11 November 2014
Our dreams for corporate led astrophysics is lost in space.
Today's mindset that government is inefficient, expensive and broken has taken over much of the American psyche and we have tossed NASA in a permanent penalty box. While we might have dreams of exploring the galaxy or reaching other solar systems, Congress has reminded us how cold it is in space by freezing their funding. The Space Shuttles, astronauts and dreams of fusion reactors are collecting dust in museums where we can pay top dollar to dream of what used to be.
Do not fret, my friends. Private space programs will save us! While government might represent all that is wrong on our small blue marble, corporations represent everything that can go right. Capitalism will ride in on a tidal wave stallion and be able to efficiently ride off with all our astrophysical dreams for a small fraction of the price.
The unfortunate thing about that vision is that rocket science is rocket science. The Space Shuttle cost a small fortune because creating a re-usable space station is so ridiculously complicated that the Soviets gave up after a single launch. Taking every step you can to assure every life is as safe as possible is extremely time consuming. In order to create new inventions to overcome the impossible you need all of the most brilliant minds available focused on that common goal. And, yes.. This stuff is expensive.
This is not to say that corporate involvement is all bad. Elon Musk is a brilliant man and Space X is certainly pushing territory that NASA has talked about but never had the funding to explore. However, he is the exception to the rule. Nearly every other program involves older astronauts using old NASA concepts to beg for money to fund an unrealistic dream. Golden Spike claims they can sell landings on the Moon to anyone willing to fit the bill, despite the fact that they have barely a scrap of evidence they could pull it off. The Mars One program believes they can put people on Mars for six billion dollars, or the smallest fraction of NASA's 600 billion plus estimate. Again - big vision but no proof of concept.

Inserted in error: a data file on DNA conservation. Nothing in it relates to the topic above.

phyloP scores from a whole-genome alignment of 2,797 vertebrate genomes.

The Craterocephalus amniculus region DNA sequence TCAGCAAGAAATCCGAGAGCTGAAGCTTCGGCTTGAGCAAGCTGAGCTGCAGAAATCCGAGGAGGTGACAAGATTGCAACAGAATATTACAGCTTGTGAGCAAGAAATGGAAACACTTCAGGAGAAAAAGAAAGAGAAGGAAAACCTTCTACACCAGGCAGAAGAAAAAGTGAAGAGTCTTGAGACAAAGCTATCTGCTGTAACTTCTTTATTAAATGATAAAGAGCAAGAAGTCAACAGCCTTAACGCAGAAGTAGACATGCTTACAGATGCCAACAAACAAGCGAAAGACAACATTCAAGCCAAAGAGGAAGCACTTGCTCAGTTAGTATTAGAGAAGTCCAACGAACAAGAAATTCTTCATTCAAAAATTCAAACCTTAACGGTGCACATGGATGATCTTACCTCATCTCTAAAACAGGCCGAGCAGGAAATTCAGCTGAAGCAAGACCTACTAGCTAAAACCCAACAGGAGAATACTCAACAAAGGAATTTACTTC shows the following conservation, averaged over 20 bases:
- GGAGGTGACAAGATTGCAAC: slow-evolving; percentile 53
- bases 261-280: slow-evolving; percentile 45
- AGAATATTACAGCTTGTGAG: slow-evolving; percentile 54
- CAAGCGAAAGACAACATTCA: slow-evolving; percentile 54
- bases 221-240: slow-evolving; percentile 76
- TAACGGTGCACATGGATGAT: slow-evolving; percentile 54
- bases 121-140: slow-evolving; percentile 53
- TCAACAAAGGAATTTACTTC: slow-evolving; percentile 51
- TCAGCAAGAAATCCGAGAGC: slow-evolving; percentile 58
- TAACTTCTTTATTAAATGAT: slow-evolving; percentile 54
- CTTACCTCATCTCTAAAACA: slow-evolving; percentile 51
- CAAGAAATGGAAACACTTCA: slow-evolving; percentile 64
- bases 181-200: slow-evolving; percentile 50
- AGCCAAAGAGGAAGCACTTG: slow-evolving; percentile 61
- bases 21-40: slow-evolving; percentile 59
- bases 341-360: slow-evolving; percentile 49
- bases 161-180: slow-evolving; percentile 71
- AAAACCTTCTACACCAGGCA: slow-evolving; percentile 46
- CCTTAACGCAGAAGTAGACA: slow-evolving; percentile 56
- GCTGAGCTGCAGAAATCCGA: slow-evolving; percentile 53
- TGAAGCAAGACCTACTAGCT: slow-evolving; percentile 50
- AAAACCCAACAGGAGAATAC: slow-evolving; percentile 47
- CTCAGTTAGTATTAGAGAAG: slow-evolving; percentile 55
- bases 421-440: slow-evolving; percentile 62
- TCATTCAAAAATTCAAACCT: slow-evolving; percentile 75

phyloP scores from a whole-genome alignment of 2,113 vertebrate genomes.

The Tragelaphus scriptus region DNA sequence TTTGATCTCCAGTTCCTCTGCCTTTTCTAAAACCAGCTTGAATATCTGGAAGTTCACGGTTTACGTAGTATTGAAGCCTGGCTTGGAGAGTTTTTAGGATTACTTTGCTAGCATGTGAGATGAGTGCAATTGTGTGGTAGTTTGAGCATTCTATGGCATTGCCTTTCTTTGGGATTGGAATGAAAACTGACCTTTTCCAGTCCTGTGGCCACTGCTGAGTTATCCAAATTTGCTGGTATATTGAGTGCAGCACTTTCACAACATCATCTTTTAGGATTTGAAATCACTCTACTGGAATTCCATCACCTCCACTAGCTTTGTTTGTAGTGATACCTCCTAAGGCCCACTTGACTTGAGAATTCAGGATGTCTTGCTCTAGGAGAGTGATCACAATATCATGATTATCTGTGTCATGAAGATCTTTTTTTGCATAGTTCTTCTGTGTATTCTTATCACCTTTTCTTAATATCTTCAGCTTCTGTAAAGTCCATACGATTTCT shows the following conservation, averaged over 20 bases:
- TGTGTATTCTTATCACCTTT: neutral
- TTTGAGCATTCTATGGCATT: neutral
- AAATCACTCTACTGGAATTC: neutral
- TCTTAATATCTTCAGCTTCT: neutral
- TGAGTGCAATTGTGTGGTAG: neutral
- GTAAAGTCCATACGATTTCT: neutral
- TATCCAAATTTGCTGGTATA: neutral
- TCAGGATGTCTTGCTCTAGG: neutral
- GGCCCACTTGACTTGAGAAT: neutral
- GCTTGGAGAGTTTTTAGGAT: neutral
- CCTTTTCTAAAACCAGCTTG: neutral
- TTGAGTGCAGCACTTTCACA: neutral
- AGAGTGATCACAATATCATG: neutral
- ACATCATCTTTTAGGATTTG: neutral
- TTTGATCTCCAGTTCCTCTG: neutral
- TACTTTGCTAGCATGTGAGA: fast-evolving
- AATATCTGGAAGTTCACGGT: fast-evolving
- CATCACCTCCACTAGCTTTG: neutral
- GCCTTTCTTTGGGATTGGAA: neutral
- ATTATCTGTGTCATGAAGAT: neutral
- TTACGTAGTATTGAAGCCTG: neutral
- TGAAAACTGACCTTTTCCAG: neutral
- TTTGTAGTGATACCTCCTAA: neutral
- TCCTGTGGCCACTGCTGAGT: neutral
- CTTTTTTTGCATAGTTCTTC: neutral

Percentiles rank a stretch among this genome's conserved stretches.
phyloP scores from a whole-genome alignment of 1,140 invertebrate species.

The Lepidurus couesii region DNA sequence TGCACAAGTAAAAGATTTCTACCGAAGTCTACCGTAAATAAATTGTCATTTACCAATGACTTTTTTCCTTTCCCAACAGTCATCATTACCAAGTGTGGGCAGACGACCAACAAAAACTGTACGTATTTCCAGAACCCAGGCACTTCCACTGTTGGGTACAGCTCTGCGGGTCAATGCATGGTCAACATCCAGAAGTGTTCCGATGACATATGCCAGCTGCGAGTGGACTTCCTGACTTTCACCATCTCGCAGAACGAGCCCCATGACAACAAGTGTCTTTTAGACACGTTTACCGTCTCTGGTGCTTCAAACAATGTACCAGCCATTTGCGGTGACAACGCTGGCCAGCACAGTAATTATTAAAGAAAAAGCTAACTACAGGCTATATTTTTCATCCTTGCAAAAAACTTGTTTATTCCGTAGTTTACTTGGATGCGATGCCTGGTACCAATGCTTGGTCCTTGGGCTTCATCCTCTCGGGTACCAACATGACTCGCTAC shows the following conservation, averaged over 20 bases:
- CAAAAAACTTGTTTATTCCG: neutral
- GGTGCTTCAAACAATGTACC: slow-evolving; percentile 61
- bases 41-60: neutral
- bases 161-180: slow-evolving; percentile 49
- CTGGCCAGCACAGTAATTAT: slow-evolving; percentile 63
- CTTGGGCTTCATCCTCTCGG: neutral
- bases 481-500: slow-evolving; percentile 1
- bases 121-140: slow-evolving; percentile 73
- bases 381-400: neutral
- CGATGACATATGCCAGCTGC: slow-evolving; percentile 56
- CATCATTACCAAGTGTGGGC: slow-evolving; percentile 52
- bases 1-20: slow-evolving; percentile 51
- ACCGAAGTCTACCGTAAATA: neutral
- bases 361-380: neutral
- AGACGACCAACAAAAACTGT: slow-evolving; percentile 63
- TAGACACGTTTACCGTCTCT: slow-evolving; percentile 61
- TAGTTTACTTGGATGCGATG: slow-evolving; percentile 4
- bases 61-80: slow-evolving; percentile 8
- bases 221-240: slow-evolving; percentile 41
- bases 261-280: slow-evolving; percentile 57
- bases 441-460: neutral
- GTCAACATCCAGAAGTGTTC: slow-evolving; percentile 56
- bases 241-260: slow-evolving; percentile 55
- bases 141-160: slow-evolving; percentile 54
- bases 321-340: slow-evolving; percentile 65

These are dreams and illusions written as mission statements on start-up financing. Richard Branson has some brilliant people working for him and very deep pockets but his dreams of space crashed before even leaving our atmosphere. Imagine what will happen during a stock market crash or, heaven forbid, when we hit our next recession? How many of these companies will survive? Mars One and Golden Spike surely will not.
Then there is the issue of what these programs are giving back to society. While today they are fumbling around to hobble in NASA's disco-era technno shoes, it seems that they are at least a decade away from truly inventing something that could transform every day life. And even if they were lucky enough to survive that long and actually innovate something semi-interesting, there is a near zero chance they will simply give that brilliance away to anyone who wants to use it.
However, the most important issue we face is that the next era of space exploration requires dedication and money bags far larger than any single corporate entity could justify. If we are to regularly visit other planets and eventually other solar systems then we will need trillions of dollars being spent on the most brilliant plans imaginable. For all the brilliance and finances that Mr. Musk brings to the table, he can never match the funding and genius possible by a government that can print their own money. And that, ultimately, is why NASA needs our support and our blank check to take our species to the next frontier.